A group of film makers go missing in the jungle where they were working on a documentary about some of the last remaining cannibal tribes. Some time later the footage they shot is screened before the excited and shocked group of television executives who commissioned the film.
It could be Cannibal Holocaust, but it is actually Bruno Mattei's 2003 digital reboot, alternately known as Cannibal World and, arguably more honestly, Cannibal Holocaust 2. This said, it would perhaps be better thought of as Cannibal Xerox, both for a nod to Umberto Lenzi's Cannibal Ferox in the form of a penis-ectomy scene and on account of the way in which Mattei and his co-scenarist Giovanni Paolucci all but plagiarise numerous scenes and lines from Ruggero Deodato's film in lieu of writing their own script from scratch.
Maybe Cannibal World gets away with it on being less a remake of Cannibal Holocaust than a contemporary re-interpretation or maybe Deodato was simply disinclined to engage with the subject matter again at this time, here remembering both the reaction his film had provoked and the alternative approach to primitive world ultra-violence seen in Cut and Run compared to its two predecessors in Cannibal Holocaust and Last Cannibal World. (As of August 2008, Deodato was however working on a new Cannibal themed film.)
Whatever the case, with the notably old-school exception of gutting a lizard on camera, the departures from the original source are where Mattei's film tends to get things more wrong than right.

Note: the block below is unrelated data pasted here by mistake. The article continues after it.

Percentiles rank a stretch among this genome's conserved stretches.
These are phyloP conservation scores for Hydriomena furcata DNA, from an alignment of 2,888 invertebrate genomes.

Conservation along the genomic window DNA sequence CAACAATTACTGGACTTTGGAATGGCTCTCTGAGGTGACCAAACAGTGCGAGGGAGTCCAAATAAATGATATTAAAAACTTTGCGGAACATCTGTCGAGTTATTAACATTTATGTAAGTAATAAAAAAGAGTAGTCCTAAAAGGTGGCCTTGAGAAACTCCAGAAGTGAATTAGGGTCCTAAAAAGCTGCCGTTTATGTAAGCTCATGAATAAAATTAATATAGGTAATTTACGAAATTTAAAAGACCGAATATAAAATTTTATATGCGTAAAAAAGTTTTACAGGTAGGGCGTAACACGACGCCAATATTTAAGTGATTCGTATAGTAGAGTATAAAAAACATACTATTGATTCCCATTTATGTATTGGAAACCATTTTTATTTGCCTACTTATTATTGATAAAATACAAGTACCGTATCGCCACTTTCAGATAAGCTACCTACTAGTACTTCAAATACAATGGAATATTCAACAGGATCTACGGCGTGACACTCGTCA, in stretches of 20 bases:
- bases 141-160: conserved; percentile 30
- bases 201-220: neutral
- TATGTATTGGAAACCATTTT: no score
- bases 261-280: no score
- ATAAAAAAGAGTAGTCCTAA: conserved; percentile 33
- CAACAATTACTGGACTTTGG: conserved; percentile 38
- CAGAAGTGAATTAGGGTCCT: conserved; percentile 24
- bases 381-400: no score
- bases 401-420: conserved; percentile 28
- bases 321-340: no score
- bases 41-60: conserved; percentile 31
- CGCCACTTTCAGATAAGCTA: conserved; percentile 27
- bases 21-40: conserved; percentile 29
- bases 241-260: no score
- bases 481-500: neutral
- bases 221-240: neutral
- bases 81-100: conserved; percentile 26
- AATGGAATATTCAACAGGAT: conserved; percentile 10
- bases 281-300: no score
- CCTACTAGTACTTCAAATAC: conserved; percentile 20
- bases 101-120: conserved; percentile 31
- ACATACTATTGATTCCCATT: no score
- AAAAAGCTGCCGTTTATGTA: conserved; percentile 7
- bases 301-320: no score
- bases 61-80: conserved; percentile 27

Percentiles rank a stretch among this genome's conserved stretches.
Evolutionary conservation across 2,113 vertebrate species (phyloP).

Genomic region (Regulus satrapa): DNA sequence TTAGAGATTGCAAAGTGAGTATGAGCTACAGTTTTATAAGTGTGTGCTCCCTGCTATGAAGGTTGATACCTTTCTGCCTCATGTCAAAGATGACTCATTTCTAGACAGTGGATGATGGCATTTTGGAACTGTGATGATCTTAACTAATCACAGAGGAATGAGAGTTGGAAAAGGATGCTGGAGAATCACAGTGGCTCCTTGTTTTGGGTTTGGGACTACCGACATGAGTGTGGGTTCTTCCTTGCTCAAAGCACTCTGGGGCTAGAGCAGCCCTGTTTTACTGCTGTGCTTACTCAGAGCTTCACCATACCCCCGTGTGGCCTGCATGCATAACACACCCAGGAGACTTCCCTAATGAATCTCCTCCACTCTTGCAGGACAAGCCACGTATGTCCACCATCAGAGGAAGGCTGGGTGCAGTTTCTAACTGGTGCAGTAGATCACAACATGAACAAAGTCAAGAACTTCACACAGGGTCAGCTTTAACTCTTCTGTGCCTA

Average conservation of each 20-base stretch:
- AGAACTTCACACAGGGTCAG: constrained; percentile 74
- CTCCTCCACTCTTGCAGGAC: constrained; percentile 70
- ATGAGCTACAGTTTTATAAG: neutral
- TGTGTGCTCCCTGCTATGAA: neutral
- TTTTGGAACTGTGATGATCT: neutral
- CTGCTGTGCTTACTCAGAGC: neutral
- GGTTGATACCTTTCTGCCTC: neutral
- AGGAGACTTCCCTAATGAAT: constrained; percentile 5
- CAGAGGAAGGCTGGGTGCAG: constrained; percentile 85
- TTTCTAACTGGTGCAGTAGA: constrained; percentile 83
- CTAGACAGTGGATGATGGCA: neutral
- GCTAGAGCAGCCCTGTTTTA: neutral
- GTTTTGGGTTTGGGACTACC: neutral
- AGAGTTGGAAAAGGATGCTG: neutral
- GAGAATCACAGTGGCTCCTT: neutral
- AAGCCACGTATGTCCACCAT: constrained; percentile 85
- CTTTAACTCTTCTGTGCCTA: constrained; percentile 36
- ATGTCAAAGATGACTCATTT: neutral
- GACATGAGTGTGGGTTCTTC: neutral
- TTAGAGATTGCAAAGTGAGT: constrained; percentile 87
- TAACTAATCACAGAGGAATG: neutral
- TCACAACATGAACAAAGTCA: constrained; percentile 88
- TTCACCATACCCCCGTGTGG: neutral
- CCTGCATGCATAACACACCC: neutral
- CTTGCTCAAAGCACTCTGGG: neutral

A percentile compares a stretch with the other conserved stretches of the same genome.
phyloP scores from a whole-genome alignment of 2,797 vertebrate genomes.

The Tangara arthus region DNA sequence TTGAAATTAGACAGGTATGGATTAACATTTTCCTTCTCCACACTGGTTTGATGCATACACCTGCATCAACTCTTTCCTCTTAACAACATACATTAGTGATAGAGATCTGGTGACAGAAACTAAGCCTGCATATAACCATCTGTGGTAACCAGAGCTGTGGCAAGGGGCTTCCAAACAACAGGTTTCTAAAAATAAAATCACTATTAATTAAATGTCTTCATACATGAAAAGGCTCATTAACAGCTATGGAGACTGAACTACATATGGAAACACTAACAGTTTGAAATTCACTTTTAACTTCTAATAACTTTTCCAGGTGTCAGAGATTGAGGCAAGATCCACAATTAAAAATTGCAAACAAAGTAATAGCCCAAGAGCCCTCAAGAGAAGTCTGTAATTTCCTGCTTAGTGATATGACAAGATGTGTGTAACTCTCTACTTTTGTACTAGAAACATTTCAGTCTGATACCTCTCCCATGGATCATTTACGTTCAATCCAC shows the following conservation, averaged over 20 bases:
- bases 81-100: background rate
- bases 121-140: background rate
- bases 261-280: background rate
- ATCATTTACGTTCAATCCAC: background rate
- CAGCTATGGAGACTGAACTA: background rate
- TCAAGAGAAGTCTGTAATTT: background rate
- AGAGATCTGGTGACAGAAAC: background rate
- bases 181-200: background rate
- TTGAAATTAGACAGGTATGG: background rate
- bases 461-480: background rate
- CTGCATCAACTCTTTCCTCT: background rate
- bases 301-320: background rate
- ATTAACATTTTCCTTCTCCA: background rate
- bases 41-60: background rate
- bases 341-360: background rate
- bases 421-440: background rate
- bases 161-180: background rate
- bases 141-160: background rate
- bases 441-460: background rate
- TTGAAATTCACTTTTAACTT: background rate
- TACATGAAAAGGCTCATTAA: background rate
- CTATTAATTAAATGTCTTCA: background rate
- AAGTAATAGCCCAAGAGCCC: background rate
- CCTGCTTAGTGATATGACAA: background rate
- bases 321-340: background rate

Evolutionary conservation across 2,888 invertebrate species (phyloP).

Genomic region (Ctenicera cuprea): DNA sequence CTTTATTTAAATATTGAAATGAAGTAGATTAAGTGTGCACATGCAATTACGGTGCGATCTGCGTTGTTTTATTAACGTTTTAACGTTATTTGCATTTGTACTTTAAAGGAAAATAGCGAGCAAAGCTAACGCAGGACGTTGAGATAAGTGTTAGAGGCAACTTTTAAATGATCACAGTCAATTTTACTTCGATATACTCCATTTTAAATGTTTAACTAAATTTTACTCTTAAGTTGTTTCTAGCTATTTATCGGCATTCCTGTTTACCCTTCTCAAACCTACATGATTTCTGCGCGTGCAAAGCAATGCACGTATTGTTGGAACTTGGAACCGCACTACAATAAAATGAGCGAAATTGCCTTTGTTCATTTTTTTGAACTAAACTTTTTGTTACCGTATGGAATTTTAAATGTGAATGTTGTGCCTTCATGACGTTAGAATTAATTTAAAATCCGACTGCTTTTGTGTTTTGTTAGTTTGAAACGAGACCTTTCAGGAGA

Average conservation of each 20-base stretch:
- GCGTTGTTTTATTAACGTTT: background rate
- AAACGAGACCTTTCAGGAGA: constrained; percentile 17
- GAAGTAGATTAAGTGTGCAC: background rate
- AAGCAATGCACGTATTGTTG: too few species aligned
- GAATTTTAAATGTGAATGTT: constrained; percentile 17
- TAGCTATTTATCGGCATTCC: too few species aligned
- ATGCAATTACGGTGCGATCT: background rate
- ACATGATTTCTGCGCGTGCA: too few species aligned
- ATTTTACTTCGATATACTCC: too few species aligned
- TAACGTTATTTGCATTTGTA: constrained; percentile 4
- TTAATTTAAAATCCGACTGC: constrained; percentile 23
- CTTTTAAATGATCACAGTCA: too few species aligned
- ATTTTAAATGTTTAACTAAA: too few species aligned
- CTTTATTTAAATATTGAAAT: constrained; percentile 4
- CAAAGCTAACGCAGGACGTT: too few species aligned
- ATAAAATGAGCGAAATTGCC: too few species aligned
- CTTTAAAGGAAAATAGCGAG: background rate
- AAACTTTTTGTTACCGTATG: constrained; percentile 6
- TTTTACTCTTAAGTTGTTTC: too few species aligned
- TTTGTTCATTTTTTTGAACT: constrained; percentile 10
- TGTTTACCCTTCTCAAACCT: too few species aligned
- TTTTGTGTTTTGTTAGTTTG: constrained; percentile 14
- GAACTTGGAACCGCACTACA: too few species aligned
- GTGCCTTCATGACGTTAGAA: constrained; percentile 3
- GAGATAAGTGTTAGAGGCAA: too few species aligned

The two key differences are in structure of the narrative and, following on from with this, the composition and dynamics of the film-making team. Though the bulk of the film comprises flashbacks to the documentary film-makers at work and the results, the film within the film structure of Cannibal Holocaust, wherein the first half of the film concentrates on the rescue mission and the second on an exploration of their what they found of the missing film-makers, is not really in evidence.
In particular, the Professor Monroe character, as the one who provided a more moral, anthropological voice on the mondo film-maker's excesses, is here positioned as one of the documentary team, Bob Manson. While he initially serves as something of a counterpoint to his Alan Yates like counterpart, in professing to be more concerned about the wider environment than with viewer ratings – or at least can justify his excesses if they help spread his message more widely – he soon succumbs to an ecofascistic / survival of the fittest / law of the jungle type amorality.
Reference to Cannibal Holocaust's Yates brings us on to the film's second major departure in terms of the group's composition. Their leader, the one who recruits the initially reluctant rival Manson as best man for the job, is actually a woman, Grace Forstye [sic]. The rest of the team is rounded out with Cindy Blair, whose role in the proceedings generally proves to be similar to that of Faye Daniels in Deodato's film, and the less noteworthy pairing of men analogous to Jack Anders and Mark Tomaso.